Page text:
Public Release: 13-Oct-2016 Wave energy researchers dive deep to advance clean energy source
One of the biggest untapped clean energy sources on the planet -- wave energy -- could one day power millions of homes across the US. But more than a century after the first tests of the power of ocean waves, it is still one of the hardest energy sources to capture. Now, engineers at Sandia National Laboratories are conducting the largest model-scale wave energy testing of its kind to improve the performance of wave-energy converters.
Public Release: 12-Oct-2016
Geophysical Review Letters How this Martian moon became the 'Death Star'
For the first time, physicists at LLNL have demonstrated how an asteroid or comet impact could have created Stickney crater without destroying Phobos completely. The research, which also debunks a theory regarding the moon's mysterious grooved terrain, was published in Geophysical Review Letters.
Public Release: 11-Oct-2016 NREL report shows US solar photovoltaic costs continuing to fall in 2016
The modeled costs to install solar photovoltaic systems continued to decline in the first quarter of 2016 in the US residential, commercial, and utility-scale sectors, according to updated benchmarks from the Energy Department's National Renewable Energy Laboratory. Driving the cost reductions were lower module and inverter prices, increased competition, lower installer and developer overheads, improved labor productivity, and optimized system configurations.
Public Release: 11-Oct-2016 Three NREL technologies named as finalists for R&D 100 Awards
Two technologies developed by researchers at the Energy Department's National Renewable Energy Laboratory and a third developed through a collaboration between Wolfspeed, NREL, Toyota, and the University of Arkansas' National Center for Reliable Electric Power Transmission, have been named finalists by R&D Magazine for the coveted 2016 R&D 100 Awards.
Public Release: 11-Oct-2016 NREL to lead new consortium to improve reliability and performance of solar modules
The Energy Department's National Renewable Energy Laboratory, in partnership with Sandia National Laboratories, Lawrence Berkeley National Laboratory, and SLAC National Accelerator Laboratory, will form a new consortium intended to accelerate the development of module materials for photovoltaics and lower the cost of electricity generated by solar power.
Public Release: 11-Oct-2016 NREL to lead one exascale computing project, support three others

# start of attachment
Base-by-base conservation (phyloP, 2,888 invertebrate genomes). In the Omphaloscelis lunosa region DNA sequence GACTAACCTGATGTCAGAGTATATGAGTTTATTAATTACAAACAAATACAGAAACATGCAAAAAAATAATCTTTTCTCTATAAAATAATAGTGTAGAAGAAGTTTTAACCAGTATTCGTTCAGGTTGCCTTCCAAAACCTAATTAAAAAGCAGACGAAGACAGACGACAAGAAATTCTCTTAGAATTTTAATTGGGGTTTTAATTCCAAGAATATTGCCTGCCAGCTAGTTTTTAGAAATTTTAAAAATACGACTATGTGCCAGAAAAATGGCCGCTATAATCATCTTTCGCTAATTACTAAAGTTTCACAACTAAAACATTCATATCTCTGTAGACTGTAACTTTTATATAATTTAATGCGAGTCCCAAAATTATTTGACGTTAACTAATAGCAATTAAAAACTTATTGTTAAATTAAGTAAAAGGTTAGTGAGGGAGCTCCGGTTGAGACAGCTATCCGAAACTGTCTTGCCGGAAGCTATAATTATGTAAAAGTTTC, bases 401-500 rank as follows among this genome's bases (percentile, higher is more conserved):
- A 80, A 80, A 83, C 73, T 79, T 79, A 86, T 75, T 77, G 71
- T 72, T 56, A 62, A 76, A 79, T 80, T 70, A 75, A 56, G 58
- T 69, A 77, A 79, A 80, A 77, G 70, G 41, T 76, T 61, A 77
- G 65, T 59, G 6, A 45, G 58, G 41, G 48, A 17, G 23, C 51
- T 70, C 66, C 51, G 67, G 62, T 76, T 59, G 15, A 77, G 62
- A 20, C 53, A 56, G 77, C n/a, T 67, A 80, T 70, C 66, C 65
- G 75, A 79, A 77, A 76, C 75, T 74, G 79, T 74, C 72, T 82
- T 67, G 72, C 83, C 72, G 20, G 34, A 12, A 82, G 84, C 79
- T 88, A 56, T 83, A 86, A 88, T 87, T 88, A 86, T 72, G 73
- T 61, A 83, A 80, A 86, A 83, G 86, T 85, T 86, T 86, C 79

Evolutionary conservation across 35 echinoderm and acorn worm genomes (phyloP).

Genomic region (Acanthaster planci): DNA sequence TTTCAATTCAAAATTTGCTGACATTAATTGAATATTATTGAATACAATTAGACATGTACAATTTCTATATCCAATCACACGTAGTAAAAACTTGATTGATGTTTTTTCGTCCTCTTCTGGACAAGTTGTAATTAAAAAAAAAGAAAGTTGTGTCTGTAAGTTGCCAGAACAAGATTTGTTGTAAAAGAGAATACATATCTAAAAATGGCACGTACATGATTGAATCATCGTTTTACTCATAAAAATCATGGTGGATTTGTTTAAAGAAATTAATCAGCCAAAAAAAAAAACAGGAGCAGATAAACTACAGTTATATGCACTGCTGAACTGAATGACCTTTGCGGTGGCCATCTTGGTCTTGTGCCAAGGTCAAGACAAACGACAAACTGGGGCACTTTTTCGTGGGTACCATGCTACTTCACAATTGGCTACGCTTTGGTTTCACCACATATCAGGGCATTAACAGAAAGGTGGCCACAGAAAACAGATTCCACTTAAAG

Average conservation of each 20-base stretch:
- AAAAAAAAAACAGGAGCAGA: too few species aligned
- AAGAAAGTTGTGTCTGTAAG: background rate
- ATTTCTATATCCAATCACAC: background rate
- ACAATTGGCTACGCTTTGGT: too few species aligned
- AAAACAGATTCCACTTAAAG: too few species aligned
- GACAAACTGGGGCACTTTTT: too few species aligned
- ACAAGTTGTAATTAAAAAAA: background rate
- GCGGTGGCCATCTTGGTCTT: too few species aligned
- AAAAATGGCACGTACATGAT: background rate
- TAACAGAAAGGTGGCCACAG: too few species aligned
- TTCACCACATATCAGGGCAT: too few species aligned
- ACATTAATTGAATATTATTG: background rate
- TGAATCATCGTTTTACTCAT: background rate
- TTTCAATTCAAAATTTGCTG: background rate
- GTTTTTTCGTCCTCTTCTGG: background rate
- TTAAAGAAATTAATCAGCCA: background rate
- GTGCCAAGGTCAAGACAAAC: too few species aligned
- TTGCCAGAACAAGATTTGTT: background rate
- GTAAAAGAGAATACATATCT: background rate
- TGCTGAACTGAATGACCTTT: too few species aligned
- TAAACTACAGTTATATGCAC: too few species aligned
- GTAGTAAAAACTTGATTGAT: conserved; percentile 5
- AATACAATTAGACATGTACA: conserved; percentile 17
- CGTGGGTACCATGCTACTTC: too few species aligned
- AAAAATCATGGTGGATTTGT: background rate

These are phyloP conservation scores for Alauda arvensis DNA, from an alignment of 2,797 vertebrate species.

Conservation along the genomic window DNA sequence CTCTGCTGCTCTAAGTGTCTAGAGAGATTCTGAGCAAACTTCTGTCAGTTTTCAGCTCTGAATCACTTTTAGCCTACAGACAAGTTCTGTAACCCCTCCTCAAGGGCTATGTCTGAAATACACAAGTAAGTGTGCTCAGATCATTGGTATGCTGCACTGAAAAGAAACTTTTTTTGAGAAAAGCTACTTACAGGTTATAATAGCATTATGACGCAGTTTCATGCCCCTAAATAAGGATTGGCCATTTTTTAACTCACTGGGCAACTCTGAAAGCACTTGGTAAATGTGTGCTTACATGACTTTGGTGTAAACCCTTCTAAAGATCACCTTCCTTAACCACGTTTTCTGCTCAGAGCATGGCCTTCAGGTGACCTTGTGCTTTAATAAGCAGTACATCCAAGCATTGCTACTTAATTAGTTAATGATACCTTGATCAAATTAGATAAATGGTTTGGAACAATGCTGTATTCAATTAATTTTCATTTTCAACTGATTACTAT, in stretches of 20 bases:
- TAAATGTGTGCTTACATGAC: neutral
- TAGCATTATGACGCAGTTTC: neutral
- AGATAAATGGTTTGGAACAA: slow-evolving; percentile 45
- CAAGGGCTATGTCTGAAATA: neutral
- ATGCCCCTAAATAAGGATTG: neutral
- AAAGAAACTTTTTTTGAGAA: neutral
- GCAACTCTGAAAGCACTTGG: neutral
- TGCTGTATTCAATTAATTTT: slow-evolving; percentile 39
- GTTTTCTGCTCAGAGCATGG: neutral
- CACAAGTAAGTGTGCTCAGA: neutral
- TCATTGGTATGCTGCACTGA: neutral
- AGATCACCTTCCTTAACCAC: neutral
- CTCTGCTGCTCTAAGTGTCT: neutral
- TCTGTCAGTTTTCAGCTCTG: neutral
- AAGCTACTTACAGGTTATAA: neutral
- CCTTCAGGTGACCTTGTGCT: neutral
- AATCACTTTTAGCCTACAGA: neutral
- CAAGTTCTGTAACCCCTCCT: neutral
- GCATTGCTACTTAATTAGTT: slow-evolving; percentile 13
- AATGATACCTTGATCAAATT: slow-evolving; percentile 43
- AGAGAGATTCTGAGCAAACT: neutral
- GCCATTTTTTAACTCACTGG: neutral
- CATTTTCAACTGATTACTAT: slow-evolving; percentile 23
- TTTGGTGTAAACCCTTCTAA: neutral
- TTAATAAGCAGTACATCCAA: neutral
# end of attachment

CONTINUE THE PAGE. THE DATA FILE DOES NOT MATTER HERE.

Scientists at the Energy Department's National Renewable Energy Laboratory will lead an effort to model the complex and turbulent flow of wind through large wind plants as part of DOE's Exascale Computing Project, which is gearing up US computational capabilities to prepare for the next generation of supercomputers. NREL will also provide support to three projects related to combustion science, urban systems, and power grid dynamics.
US Department of Energy
Public Release: 7-Oct-2016 Hydrogen-powered passenger ferry in San Francisco Bay is possible, says Sandia study
Nearly two years ago, Sandia National Laboratories researchers Joe Pratt and Lennie Klebanoff set out to answer one not-so-simple question: is it feasible to build and operate a high-speed passenger ferry solely powered by hydrogen fuel cells? The answer is yes. The details behind that answer are in a recent report, 'Feasibility of the SF-BREEZE: a Zero Emission, Hydrogen Fuel Cell High Speed Passenger Ferry.'
Public Release: 6-Oct-2016 CMI announces domestic rare-earth magnet partnership with INFINIUM
The US Department of Energy's Critical Materials Institute announced today a new partnership with INFINIUM, a metals production technology company, to demonstrate the production of rare-earth magnets sourced and manufactured entirely in the US.
Public Release: 6-Oct-2016
Nature Communications Enhancing the superconducting properties of an iron-based material
By bombarding the material with low-energy protons, scientists doubled the amount of current the material could carry without resistance, while raising the temperature at which this superconducting state emerges. Their method could be used to improve the performance of superconducting wires and tapes for electric vehicles, wind turbines, medical imaging devices, and other applications.
DOE/Office of Science, National Science Foundation, State of Florida